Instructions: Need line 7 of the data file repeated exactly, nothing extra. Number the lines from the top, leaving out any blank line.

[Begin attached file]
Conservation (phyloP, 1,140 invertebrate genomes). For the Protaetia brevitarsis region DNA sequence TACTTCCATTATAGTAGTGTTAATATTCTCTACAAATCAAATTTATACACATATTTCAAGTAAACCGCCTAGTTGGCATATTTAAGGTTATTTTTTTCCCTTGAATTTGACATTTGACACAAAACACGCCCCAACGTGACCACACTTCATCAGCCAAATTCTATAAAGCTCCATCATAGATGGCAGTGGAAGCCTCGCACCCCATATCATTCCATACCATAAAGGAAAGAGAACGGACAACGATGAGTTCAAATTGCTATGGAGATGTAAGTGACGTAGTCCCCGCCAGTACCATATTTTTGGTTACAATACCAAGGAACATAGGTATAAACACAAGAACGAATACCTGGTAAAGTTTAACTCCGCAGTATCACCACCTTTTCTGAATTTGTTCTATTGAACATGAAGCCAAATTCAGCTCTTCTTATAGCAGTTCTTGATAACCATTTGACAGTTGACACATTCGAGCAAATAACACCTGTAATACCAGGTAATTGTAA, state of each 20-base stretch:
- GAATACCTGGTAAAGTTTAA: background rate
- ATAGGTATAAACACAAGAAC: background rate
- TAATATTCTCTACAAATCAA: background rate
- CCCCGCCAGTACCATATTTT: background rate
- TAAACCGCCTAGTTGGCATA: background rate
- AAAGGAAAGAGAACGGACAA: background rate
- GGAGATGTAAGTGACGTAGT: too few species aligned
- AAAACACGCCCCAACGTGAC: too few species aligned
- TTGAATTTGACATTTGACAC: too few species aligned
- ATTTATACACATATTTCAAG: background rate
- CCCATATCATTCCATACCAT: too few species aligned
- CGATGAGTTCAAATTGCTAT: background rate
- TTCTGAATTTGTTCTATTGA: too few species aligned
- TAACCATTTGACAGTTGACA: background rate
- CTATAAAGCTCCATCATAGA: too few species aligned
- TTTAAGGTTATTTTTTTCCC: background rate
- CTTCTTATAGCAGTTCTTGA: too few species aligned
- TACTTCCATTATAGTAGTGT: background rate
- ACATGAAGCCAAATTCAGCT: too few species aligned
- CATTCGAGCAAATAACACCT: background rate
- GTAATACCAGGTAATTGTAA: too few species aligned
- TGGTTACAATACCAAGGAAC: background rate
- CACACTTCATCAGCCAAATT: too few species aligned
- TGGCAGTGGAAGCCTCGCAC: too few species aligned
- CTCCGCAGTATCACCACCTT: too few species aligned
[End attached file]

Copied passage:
- AAAGGAAAGAGAACGGACAA: background rate